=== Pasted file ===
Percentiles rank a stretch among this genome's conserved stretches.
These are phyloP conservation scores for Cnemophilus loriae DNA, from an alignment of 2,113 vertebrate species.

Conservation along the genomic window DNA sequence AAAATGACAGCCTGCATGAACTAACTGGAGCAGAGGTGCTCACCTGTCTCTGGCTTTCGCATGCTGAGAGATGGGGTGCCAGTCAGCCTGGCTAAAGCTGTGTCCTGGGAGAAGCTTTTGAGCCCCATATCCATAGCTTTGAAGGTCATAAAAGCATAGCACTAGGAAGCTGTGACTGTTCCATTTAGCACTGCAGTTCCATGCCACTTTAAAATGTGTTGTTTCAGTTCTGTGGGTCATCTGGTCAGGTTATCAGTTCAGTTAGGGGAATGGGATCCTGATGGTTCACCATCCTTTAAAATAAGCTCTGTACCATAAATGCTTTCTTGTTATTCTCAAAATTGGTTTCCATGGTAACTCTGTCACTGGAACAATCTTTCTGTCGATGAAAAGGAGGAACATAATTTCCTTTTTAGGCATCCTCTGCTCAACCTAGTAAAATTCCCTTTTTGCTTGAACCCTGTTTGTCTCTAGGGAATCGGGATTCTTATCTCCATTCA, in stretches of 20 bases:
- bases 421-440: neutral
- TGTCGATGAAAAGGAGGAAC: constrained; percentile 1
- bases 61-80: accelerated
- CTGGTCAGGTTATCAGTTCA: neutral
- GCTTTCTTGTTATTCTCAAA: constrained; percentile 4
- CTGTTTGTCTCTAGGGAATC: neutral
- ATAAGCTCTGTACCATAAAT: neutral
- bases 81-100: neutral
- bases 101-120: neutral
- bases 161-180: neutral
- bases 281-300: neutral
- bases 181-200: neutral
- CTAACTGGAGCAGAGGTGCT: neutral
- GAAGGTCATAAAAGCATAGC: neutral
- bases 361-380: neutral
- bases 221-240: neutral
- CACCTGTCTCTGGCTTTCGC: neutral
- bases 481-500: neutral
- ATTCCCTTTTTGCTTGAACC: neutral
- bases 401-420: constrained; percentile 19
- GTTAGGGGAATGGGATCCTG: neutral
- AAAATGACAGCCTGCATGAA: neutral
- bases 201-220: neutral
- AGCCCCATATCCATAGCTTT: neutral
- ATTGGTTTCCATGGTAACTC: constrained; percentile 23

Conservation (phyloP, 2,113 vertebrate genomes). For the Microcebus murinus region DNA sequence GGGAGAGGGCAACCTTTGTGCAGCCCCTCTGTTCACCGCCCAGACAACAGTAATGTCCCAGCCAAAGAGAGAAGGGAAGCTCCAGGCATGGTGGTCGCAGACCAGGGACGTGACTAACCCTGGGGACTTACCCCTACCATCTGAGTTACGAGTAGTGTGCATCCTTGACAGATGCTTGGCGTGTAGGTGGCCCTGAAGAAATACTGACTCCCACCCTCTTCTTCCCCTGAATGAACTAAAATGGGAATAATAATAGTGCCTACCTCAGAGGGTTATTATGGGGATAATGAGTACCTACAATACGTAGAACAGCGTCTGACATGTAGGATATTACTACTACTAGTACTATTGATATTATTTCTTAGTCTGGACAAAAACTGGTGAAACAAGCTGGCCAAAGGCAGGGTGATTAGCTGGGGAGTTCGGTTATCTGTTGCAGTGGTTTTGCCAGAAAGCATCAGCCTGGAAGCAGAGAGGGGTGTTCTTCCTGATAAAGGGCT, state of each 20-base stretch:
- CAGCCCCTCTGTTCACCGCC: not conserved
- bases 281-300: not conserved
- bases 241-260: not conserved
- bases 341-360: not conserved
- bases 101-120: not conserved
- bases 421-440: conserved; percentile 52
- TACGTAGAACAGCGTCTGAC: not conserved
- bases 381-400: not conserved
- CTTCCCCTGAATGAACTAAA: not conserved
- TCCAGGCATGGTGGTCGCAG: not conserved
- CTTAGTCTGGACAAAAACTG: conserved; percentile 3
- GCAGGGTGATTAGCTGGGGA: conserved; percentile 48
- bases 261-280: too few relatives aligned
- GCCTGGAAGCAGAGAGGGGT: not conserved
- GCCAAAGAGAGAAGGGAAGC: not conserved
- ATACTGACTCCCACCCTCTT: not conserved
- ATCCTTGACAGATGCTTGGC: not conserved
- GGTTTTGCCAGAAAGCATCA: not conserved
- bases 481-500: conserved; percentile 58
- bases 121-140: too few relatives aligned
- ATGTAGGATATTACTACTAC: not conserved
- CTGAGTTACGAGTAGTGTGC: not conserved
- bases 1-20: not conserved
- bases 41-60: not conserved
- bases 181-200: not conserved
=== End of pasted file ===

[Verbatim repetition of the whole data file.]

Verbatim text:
Percentiles rank a stretch among this genome's conserved stretches.
These are phyloP conservation scores for Cnemophilus loriae DNA, from an alignment of 2,113 vertebrate species.

Conservation along the genomic window DNA sequence AAAATGACAGCCTGCATGAACTAACTGGAGCAGAGGTGCTCACCTGTCTCTGGCTTTCGCATGCTGAGAGATGGGGTGCCAGTCAGCCTGGCTAAAGCTGTGTCCTGGGAGAAGCTTTTGAGCCCCATATCCATAGCTTTGAAGGTCATAAAAGCATAGCACTAGGAAGCTGTGACTGTTCCATTTAGCACTGCAGTTCCATGCCACTTTAAAATGTGTTGTTTCAGTTCTGTGGGTCATCTGGTCAGGTTATCAGTTCAGTTAGGGGAATGGGATCCTGATGGTTCACCATCCTTTAAAATAAGCTCTGTACCATAAATGCTTTCTTGTTATTCTCAAAATTGGTTTCCATGGTAACTCTGTCACTGGAACAATCTTTCTGTCGATGAAAAGGAGGAACATAATTTCCTTTTTAGGCATCCTCTGCTCAACCTAGTAAAATTCCCTTTTTGCTTGAACCCTGTTTGTCTCTAGGGAATCGGGATTCTTATCTCCATTCA, in stretches of 20 bases:
- bases 421-440: neutral
- TGTCGATGAAAAGGAGGAAC: constrained; percentile 1
- bases 61-80: accelerated
- CTGGTCAGGTTATCAGTTCA: neutral
- GCTTTCTTGTTATTCTCAAA: constrained; percentile 4
- CTGTTTGTCTCTAGGGAATC: neutral
- ATAAGCTCTGTACCATAAAT: neutral
- bases 81-100: neutral
- bases 101-120: neutral
- bases 161-180: neutral
- bases 281-300: neutral
- bases 181-200: neutral
- CTAACTGGAGCAGAGGTGCT: neutral
- GAAGGTCATAAAAGCATAGC: neutral
- bases 361-380: neutral
- bases 221-240: neutral
- CACCTGTCTCTGGCTTTCGC: neutral
- bases 481-500: neutral
- ATTCCCTTTTTGCTTGAACC: neutral
- bases 401-420: constrained; percentile 19
- GTTAGGGGAATGGGATCCTG: neutral
- AAAATGACAGCCTGCATGAA: neutral
- bases 201-220: neutral
- AGCCCCATATCCATAGCTTT: neutral
- ATTGGTTTCCATGGTAACTC: constrained; percentile 23

Conservation (phyloP, 2,113 vertebrate genomes). For the Microcebus murinus region DNA sequence GGGAGAGGGCAACCTTTGTGCAGCCCCTCTGTTCACCGCCCAGACAACAGTAATGTCCCAGCCAAAGAGAGAAGGGAAGCTCCAGGCATGGTGGTCGCAGACCAGGGACGTGACTAACCCTGGGGACTTACCCCTACCATCTGAGTTACGAGTAGTGTGCATCCTTGACAGATGCTTGGCGTGTAGGTGGCCCTGAAGAAATACTGACTCCCACCCTCTTCTTCCCCTGAATGAACTAAAATGGGAATAATAATAGTGCCTACCTCAGAGGGTTATTATGGGGATAATGAGTACCTACAATACGTAGAACAGCGTCTGACATGTAGGATATTACTACTACTAGTACTATTGATATTATTTCTTAGTCTGGACAAAAACTGGTGAAACAAGCTGGCCAAAGGCAGGGTGATTAGCTGGGGAGTTCGGTTATCTGTTGCAGTGGTTTTGCCAGAAAGCATCAGCCTGGAAGCAGAGAGGGGTGTTCTTCCTGATAAAGGGCT, state of each 20-base stretch:
- CAGCCCCTCTGTTCACCGCC: not conserved
- bases 281-300: not conserved
- bases 241-260: not conserved
- bases 341-360: not conserved
- bases 101-120: not conserved
- bases 421-440: conserved; percentile 52
- TACGTAGAACAGCGTCTGAC: not conserved
- bases 381-400: not conserved
- CTTCCCCTGAATGAACTAAA: not conserved
- TCCAGGCATGGTGGTCGCAG: not conserved
- CTTAGTCTGGACAAAAACTG: conserved; percentile 3
- GCAGGGTGATTAGCTGGGGA: conserved; percentile 48
- bases 261-280: too few relatives aligned
- GCCTGGAAGCAGAGAGGGGT: not conserved
- GCCAAAGAGAGAAGGGAAGC: not conserved
- ATACTGACTCCCACCCTCTT: not conserved
- ATCCTTGACAGATGCTTGGC: not conserved
- GGTTTTGCCAGAAAGCATCA: not conserved
- bases 481-500: conserved; percentile 58
- bases 121-140: too few relatives aligned
- ATGTAGGATATTACTACTAC: not conserved
- CTGAGTTACGAGTAGTGTGC: not conserved
- bases 1-20: not conserved
- bases 41-60: not conserved
- bases 181-200: not conserved